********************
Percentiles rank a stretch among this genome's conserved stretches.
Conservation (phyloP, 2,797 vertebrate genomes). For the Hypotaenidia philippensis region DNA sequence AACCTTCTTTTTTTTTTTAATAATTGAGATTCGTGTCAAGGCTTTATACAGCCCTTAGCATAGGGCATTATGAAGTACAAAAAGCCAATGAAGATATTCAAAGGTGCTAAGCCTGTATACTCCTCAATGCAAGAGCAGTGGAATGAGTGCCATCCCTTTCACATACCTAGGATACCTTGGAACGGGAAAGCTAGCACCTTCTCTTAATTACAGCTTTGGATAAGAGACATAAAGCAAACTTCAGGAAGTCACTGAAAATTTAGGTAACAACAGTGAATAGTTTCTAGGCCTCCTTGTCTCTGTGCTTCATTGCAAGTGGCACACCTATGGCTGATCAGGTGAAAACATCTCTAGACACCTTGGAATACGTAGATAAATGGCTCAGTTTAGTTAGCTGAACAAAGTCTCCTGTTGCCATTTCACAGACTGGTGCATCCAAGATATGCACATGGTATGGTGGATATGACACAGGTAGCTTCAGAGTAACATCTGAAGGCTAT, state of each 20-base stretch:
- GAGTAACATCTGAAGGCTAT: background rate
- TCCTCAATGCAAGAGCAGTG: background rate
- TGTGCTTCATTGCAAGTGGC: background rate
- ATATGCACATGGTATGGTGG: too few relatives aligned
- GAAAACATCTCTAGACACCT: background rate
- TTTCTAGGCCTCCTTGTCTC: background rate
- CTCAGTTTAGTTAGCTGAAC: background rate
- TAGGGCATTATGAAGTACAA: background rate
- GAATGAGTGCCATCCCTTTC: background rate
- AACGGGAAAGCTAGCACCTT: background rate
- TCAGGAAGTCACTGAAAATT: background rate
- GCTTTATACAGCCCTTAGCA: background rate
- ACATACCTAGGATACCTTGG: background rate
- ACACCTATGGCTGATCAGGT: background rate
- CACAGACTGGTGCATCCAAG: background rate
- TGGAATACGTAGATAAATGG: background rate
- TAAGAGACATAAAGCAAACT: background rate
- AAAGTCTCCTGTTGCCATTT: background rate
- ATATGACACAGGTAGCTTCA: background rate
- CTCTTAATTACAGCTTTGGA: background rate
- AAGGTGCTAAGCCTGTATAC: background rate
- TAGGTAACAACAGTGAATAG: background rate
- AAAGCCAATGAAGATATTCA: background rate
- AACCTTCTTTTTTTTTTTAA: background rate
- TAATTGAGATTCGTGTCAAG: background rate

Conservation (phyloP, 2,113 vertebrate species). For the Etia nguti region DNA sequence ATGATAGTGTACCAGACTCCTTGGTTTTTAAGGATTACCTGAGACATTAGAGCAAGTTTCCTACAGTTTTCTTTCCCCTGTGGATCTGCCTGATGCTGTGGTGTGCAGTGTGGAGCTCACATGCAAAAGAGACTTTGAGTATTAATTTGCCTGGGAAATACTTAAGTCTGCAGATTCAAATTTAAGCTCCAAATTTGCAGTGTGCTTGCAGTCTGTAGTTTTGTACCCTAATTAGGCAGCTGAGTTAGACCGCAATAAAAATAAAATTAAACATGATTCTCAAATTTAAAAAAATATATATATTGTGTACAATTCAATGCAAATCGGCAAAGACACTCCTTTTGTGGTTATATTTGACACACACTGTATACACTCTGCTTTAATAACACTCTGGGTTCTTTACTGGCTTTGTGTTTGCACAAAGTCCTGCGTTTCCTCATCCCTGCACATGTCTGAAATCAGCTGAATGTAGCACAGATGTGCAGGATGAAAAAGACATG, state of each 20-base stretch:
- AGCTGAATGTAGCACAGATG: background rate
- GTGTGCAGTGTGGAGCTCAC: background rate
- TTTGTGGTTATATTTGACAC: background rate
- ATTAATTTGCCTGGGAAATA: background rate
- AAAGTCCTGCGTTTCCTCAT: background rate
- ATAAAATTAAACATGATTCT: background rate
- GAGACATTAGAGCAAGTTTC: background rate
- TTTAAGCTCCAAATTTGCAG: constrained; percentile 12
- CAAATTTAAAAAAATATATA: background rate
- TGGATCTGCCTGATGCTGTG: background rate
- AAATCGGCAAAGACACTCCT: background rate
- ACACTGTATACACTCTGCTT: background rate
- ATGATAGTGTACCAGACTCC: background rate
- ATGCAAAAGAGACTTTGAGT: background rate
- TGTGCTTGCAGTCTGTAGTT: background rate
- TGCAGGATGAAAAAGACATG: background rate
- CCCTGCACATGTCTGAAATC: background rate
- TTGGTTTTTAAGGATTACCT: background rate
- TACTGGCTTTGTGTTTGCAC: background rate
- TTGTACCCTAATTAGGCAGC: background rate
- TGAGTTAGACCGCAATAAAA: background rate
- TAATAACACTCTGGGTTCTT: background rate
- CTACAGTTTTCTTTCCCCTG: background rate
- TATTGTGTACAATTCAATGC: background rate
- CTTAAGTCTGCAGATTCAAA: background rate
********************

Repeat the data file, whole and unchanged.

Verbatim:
Percentiles rank a stretch among this genome's conserved stretches.
Conservation (phyloP, 2,797 vertebrate genomes). For the Hypotaenidia philippensis region DNA sequence AACCTTCTTTTTTTTTTTAATAATTGAGATTCGTGTCAAGGCTTTATACAGCCCTTAGCATAGGGCATTATGAAGTACAAAAAGCCAATGAAGATATTCAAAGGTGCTAAGCCTGTATACTCCTCAATGCAAGAGCAGTGGAATGAGTGCCATCCCTTTCACATACCTAGGATACCTTGGAACGGGAAAGCTAGCACCTTCTCTTAATTACAGCTTTGGATAAGAGACATAAAGCAAACTTCAGGAAGTCACTGAAAATTTAGGTAACAACAGTGAATAGTTTCTAGGCCTCCTTGTCTCTGTGCTTCATTGCAAGTGGCACACCTATGGCTGATCAGGTGAAAACATCTCTAGACACCTTGGAATACGTAGATAAATGGCTCAGTTTAGTTAGCTGAACAAAGTCTCCTGTTGCCATTTCACAGACTGGTGCATCCAAGATATGCACATGGTATGGTGGATATGACACAGGTAGCTTCAGAGTAACATCTGAAGGCTAT, state of each 20-base stretch:
- GAGTAACATCTGAAGGCTAT: background rate
- TCCTCAATGCAAGAGCAGTG: background rate
- TGTGCTTCATTGCAAGTGGC: background rate
- ATATGCACATGGTATGGTGG: too few relatives aligned
- GAAAACATCTCTAGACACCT: background rate
- TTTCTAGGCCTCCTTGTCTC: background rate
- CTCAGTTTAGTTAGCTGAAC: background rate
- TAGGGCATTATGAAGTACAA: background rate
- GAATGAGTGCCATCCCTTTC: background rate
- AACGGGAAAGCTAGCACCTT: background rate
- TCAGGAAGTCACTGAAAATT: background rate
- GCTTTATACAGCCCTTAGCA: background rate
- ACATACCTAGGATACCTTGG: background rate
- ACACCTATGGCTGATCAGGT: background rate
- CACAGACTGGTGCATCCAAG: background rate
- TGGAATACGTAGATAAATGG: background rate
- TAAGAGACATAAAGCAAACT: background rate
- AAAGTCTCCTGTTGCCATTT: background rate
- ATATGACACAGGTAGCTTCA: background rate
- CTCTTAATTACAGCTTTGGA: background rate
- AAGGTGCTAAGCCTGTATAC: background rate
- TAGGTAACAACAGTGAATAG: background rate
- AAAGCCAATGAAGATATTCA: background rate
- AACCTTCTTTTTTTTTTTAA: background rate
- TAATTGAGATTCGTGTCAAG: background rate

Conservation (phyloP, 2,113 vertebrate species). For the Etia nguti region DNA sequence ATGATAGTGTACCAGACTCCTTGGTTTTTAAGGATTACCTGAGACATTAGAGCAAGTTTCCTACAGTTTTCTTTCCCCTGTGGATCTGCCTGATGCTGTGGTGTGCAGTGTGGAGCTCACATGCAAAAGAGACTTTGAGTATTAATTTGCCTGGGAAATACTTAAGTCTGCAGATTCAAATTTAAGCTCCAAATTTGCAGTGTGCTTGCAGTCTGTAGTTTTGTACCCTAATTAGGCAGCTGAGTTAGACCGCAATAAAAATAAAATTAAACATGATTCTCAAATTTAAAAAAATATATATATTGTGTACAATTCAATGCAAATCGGCAAAGACACTCCTTTTGTGGTTATATTTGACACACACTGTATACACTCTGCTTTAATAACACTCTGGGTTCTTTACTGGCTTTGTGTTTGCACAAAGTCCTGCGTTTCCTCATCCCTGCACATGTCTGAAATCAGCTGAATGTAGCACAGATGTGCAGGATGAAAAAGACATG, state of each 20-base stretch:
- AGCTGAATGTAGCACAGATG: background rate
- GTGTGCAGTGTGGAGCTCAC: background rate
- TTTGTGGTTATATTTGACAC: background rate
- ATTAATTTGCCTGGGAAATA: background rate
- AAAGTCCTGCGTTTCCTCAT: background rate
- ATAAAATTAAACATGATTCT: background rate
- GAGACATTAGAGCAAGTTTC: background rate
- TTTAAGCTCCAAATTTGCAG: constrained; percentile 12
- CAAATTTAAAAAAATATATA: background rate
- TGGATCTGCCTGATGCTGTG: background rate
- AAATCGGCAAAGACACTCCT: background rate
- ACACTGTATACACTCTGCTT: background rate
- ATGATAGTGTACCAGACTCC: background rate
- ATGCAAAAGAGACTTTGAGT: background rate
- TGTGCTTGCAGTCTGTAGTT: background rate
- TGCAGGATGAAAAAGACATG: background rate
- CCCTGCACATGTCTGAAATC: background rate
- TTGGTTTTTAAGGATTACCT: background rate
- TACTGGCTTTGTGTTTGCAC: background rate
- TTGTACCCTAATTAGGCAGC: background rate
- TGAGTTAGACCGCAATAAAA: background rate
- TAATAACACTCTGGGTTCTT: background rate
- CTACAGTTTTCTTTCCCCTG: background rate
- TATTGTGTACAATTCAATGC: background rate
- CTTAAGTCTGCAGATTCAAA: background rate